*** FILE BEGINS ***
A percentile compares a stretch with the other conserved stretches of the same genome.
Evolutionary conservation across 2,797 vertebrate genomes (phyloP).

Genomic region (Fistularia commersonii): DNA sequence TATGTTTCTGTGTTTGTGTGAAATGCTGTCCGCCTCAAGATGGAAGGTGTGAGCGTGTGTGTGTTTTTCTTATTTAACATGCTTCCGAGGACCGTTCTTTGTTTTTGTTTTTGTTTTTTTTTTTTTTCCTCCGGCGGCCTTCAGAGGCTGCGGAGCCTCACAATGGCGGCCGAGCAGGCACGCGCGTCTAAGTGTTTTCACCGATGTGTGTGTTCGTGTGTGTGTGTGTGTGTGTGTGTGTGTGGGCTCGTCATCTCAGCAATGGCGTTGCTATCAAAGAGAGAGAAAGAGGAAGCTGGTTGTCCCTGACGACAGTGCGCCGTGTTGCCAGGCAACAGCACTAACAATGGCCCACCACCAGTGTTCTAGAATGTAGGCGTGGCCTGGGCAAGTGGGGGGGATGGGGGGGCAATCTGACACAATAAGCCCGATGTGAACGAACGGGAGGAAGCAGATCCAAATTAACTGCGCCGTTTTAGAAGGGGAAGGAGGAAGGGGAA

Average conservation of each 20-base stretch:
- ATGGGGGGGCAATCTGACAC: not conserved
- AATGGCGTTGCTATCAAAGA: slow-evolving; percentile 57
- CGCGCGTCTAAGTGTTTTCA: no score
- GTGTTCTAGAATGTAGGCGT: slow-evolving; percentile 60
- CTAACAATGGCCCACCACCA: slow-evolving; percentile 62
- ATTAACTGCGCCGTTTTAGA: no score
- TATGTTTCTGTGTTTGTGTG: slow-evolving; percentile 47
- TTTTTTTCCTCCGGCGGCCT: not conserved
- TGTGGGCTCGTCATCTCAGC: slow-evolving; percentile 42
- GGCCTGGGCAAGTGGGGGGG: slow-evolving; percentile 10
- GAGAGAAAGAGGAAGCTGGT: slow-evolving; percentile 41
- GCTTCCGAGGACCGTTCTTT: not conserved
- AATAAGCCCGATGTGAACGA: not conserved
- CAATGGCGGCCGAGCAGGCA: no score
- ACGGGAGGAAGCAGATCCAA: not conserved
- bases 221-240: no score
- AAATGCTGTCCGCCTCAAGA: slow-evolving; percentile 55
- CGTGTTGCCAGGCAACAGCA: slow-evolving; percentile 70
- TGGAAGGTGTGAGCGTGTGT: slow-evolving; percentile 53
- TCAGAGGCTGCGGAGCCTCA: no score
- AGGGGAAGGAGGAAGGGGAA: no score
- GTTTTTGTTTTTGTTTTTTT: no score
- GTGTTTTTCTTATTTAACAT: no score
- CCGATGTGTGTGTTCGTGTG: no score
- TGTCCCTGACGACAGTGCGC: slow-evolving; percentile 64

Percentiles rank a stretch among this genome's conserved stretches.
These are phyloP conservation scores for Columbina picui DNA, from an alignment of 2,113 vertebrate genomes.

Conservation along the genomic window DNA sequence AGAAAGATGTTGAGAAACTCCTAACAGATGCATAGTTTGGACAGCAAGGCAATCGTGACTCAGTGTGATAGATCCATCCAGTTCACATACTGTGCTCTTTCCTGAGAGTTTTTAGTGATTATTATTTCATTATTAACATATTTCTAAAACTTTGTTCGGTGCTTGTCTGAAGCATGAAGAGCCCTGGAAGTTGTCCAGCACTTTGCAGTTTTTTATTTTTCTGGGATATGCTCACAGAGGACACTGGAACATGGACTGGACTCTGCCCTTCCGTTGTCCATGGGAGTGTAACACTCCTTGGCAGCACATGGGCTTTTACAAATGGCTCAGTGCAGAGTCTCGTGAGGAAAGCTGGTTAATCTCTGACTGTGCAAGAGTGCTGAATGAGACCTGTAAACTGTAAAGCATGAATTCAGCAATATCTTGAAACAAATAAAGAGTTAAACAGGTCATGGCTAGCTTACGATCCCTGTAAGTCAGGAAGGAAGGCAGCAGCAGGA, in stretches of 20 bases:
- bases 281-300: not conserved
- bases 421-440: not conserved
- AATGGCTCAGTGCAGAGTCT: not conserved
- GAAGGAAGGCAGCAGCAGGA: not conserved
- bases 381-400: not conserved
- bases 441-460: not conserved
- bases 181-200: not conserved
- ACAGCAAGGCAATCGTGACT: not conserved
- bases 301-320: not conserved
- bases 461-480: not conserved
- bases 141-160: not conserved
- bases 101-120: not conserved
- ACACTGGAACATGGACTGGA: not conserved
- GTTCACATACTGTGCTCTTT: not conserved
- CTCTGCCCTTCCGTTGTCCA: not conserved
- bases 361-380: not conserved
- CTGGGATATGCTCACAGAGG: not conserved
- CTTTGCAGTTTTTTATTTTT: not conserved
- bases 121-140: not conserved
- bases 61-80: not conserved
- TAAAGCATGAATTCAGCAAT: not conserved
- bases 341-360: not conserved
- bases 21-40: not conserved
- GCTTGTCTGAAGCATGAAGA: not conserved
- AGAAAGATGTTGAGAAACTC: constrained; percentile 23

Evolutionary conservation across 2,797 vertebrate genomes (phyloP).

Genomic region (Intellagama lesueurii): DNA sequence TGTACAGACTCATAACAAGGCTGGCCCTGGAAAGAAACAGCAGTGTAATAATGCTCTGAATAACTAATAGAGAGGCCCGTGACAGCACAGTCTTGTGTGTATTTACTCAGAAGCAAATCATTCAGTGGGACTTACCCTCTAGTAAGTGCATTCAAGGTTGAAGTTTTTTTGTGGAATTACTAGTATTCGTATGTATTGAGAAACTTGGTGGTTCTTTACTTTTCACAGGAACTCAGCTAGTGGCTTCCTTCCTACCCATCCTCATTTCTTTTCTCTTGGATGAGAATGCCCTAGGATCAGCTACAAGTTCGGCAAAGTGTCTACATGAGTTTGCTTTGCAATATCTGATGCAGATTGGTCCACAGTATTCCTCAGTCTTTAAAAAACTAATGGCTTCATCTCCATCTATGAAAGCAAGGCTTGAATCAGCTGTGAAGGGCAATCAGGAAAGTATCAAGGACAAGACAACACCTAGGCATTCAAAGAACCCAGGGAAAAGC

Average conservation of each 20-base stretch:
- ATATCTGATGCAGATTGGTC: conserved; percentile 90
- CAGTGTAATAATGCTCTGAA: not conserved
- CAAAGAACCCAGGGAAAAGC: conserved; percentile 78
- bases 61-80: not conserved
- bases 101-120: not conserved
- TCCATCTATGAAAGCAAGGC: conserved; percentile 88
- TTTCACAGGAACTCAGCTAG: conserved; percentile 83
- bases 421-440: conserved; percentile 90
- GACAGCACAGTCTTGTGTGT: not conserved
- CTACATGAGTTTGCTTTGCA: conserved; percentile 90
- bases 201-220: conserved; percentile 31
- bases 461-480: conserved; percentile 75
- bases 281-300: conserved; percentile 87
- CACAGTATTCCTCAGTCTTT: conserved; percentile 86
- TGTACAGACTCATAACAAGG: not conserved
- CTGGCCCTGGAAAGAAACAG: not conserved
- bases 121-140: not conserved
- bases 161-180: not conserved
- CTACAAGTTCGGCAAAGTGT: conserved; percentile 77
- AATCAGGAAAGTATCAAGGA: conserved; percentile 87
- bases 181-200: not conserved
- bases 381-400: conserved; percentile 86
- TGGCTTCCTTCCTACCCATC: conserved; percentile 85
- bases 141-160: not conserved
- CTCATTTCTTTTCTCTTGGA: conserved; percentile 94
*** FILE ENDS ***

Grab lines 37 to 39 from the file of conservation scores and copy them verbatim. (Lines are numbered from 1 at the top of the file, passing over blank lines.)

- bases 381-400: not conserved
- bases 441-460: not conserved
- bases 181-200: not conserved